What is the safest airline in Russia

Airplane crash: Russia's flight safety is "just criminal"

Aircraft debris in the snow, burning wreckage and dozens of corpses: Less than seven months after the most recent disaster, another passenger plane with 43 people on board crashes in Russia. Only about four minutes after take-off, the ATR 72-200 propeller aircraft with voyage number 120 hit the ground near Tyumen in western Siberia.

Initial investigations have shown that the aircraft was apparently not properly de-iced before take-off. However, it is not yet clear whether that was the cause of the crash. What is certain is that in the frequent flyer country, death in air traffic is a frequent companion.

Many people in the largest country on earth in terms of area are already used to the images on Russian television of the crashed plane operated by the Utair airline. It was not until the beginning of September that the Lokomotive Yaroslavl ice hockey team was killed when a Yak plane crashed.

The journey ends in a nightmare

Airports in this huge country repeatedly report emergency landings because engines fail, there are fires or other technical problems. Reports of alcohol problems in the crew are also not uncommon.

This is probably one of the reasons why, after a happy landing in Russia, the tradition of passengers applauding with relief continues to this day. But for the Utair guests, the trip to Surgut in Siberia ends with a nightmare shortly after the start. Twelve passengers survived the crash in the snow with concussions, broken bones and burns. 31 people die, including the crew members.

The fear lingers until the landing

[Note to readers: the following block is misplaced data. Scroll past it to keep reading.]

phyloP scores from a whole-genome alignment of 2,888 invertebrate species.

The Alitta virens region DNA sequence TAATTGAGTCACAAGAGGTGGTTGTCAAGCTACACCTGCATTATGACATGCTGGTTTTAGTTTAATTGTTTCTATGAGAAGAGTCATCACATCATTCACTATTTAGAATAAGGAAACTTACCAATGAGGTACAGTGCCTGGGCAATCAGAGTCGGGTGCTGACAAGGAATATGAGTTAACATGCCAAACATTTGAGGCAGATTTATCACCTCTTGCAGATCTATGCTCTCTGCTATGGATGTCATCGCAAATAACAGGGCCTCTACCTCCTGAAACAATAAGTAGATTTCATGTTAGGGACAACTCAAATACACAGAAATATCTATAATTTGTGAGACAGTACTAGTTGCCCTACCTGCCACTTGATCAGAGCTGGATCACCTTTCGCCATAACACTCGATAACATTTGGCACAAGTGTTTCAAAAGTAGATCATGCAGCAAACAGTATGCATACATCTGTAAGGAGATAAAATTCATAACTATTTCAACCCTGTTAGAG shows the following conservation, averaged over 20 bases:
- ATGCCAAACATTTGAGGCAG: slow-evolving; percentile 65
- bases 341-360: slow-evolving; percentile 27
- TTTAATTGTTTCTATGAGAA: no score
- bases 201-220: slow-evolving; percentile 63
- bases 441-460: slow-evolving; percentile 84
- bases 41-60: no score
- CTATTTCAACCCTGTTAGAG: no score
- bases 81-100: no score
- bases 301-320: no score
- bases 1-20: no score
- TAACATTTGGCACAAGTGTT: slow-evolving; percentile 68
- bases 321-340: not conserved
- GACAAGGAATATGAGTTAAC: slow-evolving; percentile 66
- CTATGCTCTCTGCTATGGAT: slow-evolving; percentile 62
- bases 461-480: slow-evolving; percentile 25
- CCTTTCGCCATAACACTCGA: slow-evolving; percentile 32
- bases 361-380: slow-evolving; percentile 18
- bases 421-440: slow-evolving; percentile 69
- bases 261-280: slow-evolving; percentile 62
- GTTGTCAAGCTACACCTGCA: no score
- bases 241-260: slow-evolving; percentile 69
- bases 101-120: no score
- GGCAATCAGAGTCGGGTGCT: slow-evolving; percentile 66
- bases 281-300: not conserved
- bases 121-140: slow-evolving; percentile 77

As usual with flights in Russia, many of the passengers on board are likely to have listened for suspicious noises on the plane. The interior fittings of the often completely outdated machines are often frightening because the backrests are not secure, the belts are torn or armrests are broken. Anyone who travels a lot in Russia also knows the inner tension caused by repeatedly postponing starts.

It is no different at Utair either: the travelers are finally seated, but then it is said that the machine cannot start. No explanation. It goes back to the waiting room. Hours later the plane takes off after all. And if you don't prefer to stay on the ground, a fearful restlessness will linger until you land.

"That's just criminal"

The Russian leadership around Kremlin chief Dmitri Medvedev and Prime Minister Vladimir Putin have repeatedly promised to do more for air traffic safety. But many Russians have long since given up hope.

"Where are the actual controls in air traffic," asks the Russian politician Vladimir Zhirinovsky angrily. "You shouldn't ignore this situation or make empty speeches. It's just criminal," complains the MP.

The shortcomings lie in the Russian system. "There is a terrible law," says Zhirinovsky. According to a balance sheet by the Hamburg aviation accident investigation office JACDEC, the former problem region of Africa made progress in terms of flight safety last year. On the other hand, the experts identified Russia as a new "headache region". 112 people were killed in six crashes there last year.

If you have time, you can take the train

The reason is often a mixture of causes: outdated machines, lack of money for maintenance, insufficient training of crews and air traffic controllers as well as poor infrastructure - especially at the smaller airports in the province. Those who have a lot of time in Russia prefer to cover long distances by train.

On TV you can see how a wide grinding track is drawn across the frozen ground at the scene of the accident in Western Siberia. The aviation industry actually wanted to present the "Wing of Russia" award for the best airline in a luxury hotel in Moscow on Monday. The organizers canceled the celebration out of mourning for the new victims.